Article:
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Minnesota's apple yield is lower this year than previous years due to harsh weather conditions. 

1. Where to pick apples 

Minnesota and Wisconsin do not have a shortage of places to pick and buy apples, or a host of apple products. Here are some of the local orchards open for the season: 

Happy Earth Orchard

  • Where: W4616 County Road G, Ellsworth

  • Hours: noon to 5 p.m. on Friday, 10 a.m. to 6 p.m. on Saturday and Sunday

  • Offerings: U-pick apples, hayrides, pumpkins, corn mazes, hot apple cider and more.

  • More info: or 715-201-9177

Driftless Orchard

  • Where: N3050 US Hwy 63, Hager City

  • Hours: 10 a.m. to 6 p.m. on Fridays and Saturdays for u-pick apples, 10 a.m. to 6 p.m. daily for the self-serve farm

  • Offerings: U-pick apples, pumpkins, squash, pre-picked apples and more.

  • More info: or 651-319-3813

Whistling Well Farm 

  • Where: 8973 St Croix Trail S., Hastings

  • Hours: 9 a.m. to 6 p.m. daily

  • Offerings: U-pick apples, pumpkins, mums, a country store and more. 

  • More info: or 651-998-0301

Croix Farm Orchard 

  • Where: 12971 St. Croix Trail S., Hastings

  • Hours: 10 a.m. to 6 p.m. Tuesday through Thursday, 9 a.m. to 5 p.m. Friday through Sunday. 

  • Offerings: U-pick apples, pears, pumpkins, gourds, orchard saleroom, corn maze and more. 

  • More info: or 651-437-7126

Afton Apple 

  • Where: 14421 90th Street S., Hastings

  • Hours: 10 a.m. to 6 p.m. every day. 

  • Offerings: U-pick apples, pumpkins, corn maze and more. Apple Festival weekends will be the first three weekends in October. The festival will include magic shows, music, yard games and more. 

  • More info: or 651-436-8385

Offerings and activities at local orchards may change due to COVID-19. 

2. Drought impact on u-pick apples 

This year fewer orchards are open for u-pick apples. Those that are may have fewer apples to choose from. This is largely due to the hard growing season. 

One example of a local orchard that was impacted by the weather is Twin Oaks in Wanamingo. At the end of August one of the owners wrote on the orchard’s website, “Apple harvest has begun, but it is on a very limited scale due to a difficult growing season. … Blossoms were very sparse on most varieties. I think the trouble actually began last October, when we had temperatures down to 10 degrees Fahrenheit, before the trees had a chance to harden for winter. … When May came, we had temps in the 90's, which I'm guessing ‘supercharged’ a particular type of bug that is challenging for growers using only organic input, and as a result lots of apples were damaged or ruined. So, the weather is what it is, and I'll be grateful if we end up with 1/4 of last year's harvest.”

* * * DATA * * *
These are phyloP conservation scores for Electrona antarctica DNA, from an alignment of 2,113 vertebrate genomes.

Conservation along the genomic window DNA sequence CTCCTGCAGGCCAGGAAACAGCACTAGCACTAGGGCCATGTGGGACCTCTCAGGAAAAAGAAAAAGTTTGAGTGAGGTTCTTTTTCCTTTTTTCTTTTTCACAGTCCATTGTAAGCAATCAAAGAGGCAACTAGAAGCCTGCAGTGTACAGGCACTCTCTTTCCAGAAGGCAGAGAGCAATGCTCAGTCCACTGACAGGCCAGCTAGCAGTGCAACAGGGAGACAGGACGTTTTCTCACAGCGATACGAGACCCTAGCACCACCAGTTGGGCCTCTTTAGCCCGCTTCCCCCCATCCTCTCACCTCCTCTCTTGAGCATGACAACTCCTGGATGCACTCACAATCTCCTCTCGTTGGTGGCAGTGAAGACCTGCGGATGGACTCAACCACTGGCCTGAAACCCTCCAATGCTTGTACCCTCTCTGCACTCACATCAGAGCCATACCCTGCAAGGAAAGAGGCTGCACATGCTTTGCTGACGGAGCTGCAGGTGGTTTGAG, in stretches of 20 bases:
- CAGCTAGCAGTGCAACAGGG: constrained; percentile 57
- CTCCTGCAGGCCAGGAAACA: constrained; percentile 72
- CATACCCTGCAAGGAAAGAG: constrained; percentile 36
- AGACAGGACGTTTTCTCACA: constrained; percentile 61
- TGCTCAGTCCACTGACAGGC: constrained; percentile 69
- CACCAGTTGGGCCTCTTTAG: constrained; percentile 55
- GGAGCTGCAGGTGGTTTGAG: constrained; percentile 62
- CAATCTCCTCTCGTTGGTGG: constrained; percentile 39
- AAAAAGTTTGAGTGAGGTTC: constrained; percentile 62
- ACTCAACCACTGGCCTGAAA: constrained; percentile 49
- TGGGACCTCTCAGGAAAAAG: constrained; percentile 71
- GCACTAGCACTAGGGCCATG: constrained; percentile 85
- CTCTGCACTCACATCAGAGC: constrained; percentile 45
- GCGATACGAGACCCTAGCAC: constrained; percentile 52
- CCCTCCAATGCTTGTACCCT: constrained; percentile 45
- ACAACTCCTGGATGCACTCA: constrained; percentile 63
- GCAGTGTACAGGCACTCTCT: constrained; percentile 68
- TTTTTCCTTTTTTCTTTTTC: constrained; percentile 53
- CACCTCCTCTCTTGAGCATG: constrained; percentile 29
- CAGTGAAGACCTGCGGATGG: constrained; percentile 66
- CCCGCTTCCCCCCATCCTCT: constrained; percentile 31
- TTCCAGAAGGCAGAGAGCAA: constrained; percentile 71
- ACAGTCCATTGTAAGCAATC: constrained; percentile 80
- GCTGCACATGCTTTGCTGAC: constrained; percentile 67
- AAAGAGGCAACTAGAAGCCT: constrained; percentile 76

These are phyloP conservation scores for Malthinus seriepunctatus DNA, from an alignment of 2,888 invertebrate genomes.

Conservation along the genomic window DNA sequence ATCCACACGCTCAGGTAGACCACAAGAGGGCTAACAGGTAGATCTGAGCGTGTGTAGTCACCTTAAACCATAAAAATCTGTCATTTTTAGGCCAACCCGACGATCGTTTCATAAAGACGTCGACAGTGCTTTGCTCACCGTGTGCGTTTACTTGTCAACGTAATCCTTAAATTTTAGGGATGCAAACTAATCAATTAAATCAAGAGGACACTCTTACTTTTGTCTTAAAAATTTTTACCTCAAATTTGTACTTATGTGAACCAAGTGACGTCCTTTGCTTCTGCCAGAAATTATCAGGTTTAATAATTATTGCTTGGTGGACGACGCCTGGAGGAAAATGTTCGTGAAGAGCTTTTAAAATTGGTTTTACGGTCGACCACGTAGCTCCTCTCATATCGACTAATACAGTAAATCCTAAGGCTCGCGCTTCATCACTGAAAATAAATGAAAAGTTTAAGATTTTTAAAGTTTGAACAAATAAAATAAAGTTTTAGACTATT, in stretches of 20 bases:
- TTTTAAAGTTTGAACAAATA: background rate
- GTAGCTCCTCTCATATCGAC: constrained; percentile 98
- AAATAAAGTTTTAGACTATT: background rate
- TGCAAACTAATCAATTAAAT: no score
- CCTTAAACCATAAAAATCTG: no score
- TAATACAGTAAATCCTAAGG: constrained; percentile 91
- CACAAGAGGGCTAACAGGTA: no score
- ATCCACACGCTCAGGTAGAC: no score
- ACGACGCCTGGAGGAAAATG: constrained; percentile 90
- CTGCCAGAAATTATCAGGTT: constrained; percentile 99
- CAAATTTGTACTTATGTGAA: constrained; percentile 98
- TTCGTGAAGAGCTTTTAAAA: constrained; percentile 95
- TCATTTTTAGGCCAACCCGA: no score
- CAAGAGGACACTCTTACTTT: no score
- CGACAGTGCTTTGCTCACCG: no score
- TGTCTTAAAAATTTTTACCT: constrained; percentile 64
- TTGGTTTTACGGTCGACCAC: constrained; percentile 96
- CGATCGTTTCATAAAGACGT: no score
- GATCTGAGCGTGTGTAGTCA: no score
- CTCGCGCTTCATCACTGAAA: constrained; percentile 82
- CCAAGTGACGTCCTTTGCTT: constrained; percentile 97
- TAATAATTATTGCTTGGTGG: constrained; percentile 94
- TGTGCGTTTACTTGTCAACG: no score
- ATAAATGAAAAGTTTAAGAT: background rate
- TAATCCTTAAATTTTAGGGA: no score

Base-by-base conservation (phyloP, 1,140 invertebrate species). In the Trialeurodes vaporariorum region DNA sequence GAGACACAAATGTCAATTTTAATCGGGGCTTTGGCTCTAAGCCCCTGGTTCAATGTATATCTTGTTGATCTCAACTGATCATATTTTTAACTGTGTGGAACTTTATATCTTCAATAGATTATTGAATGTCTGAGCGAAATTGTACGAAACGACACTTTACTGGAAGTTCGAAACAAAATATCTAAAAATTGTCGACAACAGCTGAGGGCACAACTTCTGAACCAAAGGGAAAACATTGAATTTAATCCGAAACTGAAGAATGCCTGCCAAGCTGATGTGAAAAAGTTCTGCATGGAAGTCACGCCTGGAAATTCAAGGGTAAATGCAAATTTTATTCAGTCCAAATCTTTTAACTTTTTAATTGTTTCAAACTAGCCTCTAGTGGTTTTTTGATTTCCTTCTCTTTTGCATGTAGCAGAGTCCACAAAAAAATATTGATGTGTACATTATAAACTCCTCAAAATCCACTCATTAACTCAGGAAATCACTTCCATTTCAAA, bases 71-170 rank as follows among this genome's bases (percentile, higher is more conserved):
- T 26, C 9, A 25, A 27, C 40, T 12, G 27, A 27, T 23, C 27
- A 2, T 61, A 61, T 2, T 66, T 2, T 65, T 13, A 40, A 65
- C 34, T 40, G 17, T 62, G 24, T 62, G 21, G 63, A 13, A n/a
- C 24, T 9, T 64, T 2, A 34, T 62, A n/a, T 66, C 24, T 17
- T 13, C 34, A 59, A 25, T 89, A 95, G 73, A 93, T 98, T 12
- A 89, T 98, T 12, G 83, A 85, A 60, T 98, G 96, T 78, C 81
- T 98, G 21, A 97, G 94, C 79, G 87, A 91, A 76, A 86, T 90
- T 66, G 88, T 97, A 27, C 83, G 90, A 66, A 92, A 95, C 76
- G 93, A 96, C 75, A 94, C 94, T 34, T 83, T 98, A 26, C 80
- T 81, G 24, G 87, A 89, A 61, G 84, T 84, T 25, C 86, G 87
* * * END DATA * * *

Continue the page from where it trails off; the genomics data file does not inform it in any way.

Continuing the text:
Maple Leaf Orchard in Spring Valley will not hold its usual u-pick apple season. Its website explains, “Normally an apple tree with a high yield will naturally drop a few extra apples, but the excessive heat and drought stressed all the apple trees, so most of them dropped a majority of their apples to alleviate the stress. We have 30% of our normal apple crop.”

Apple stock image

According to the Minnesota Department of Agriculture, an apple’s color doesn't determine how ripe it is. 

3. State fruit

Minnesota adopted the honeycrisp apple as the state fruit in 2006. The Minnesota government explains, “The apple was produced from a 1960 cross of Macoun and Honeygold apples, as part of the University of Minnesota apple breeding program to develop a winter-hardy tree with high quality fruit. The original seedling was planted in 1962. Today, millions of honeycrisp apple trees are grown across the U.S. and Canada and as far away as South Africa and New Zealand.”

While Wisconsin is also home to numerous apple orchards, its state fruit is the cranberry. explains, “Wisconsin leads the nation in cranberry production, accounting for over half of the nation’s output. Cranberries are grown in 20 of Wisconsin’s 72 counties, primarily in the central part of the state.”

4. Creating new apple varieties in Minnesota

The University of Minnesota has one of the oldest fruit breeding programs in North America. The school’s extension program says of this history, “In the early 1900s, parent trees were collected from the wild as well as from Midwest and New England growers. Early researchers produced thousands of fruit seedlings from those parent trees.

“As with research then and now, hard work combined with chance led to major breakthroughs. From the first cross and selection of parents, it can take from 20 to 30 years for an apple to come to market.” 

Popular apple varieties from the university include SweeTango, First Kiss, Triumph, Haralson and of course, the Honeycrisp. 

5. Fast apple fact 

According to the Minnesota Department of Agriculture:

  • There are 117 Minnesota grown apple orchards. 

  • The state grows 20 million pounds of apples each year. 

  • An apple’s color doesn't determine how ripe it is. Minnesota Grown instructs, “Pick firm, crisp apples by lifting up and twisting the fruit. Keeping the stem attached to any picked fruit will help keep it fresh and increase it's storage life.”

  • “Apple season in Minnesota runs from August to early-November. This time of year is when fruit is at its peak. If you're hoping to stretch the fall harvest, store your apples in a cool dark place. This will keep them crisp and juicy well into the winter season. The crisper drawer of your refrigerator is a great place to keep apples. They love cold and moist air. To keep moisture levels up, place a damp washcloth or damp towel inside the crisper drawer once a week.”

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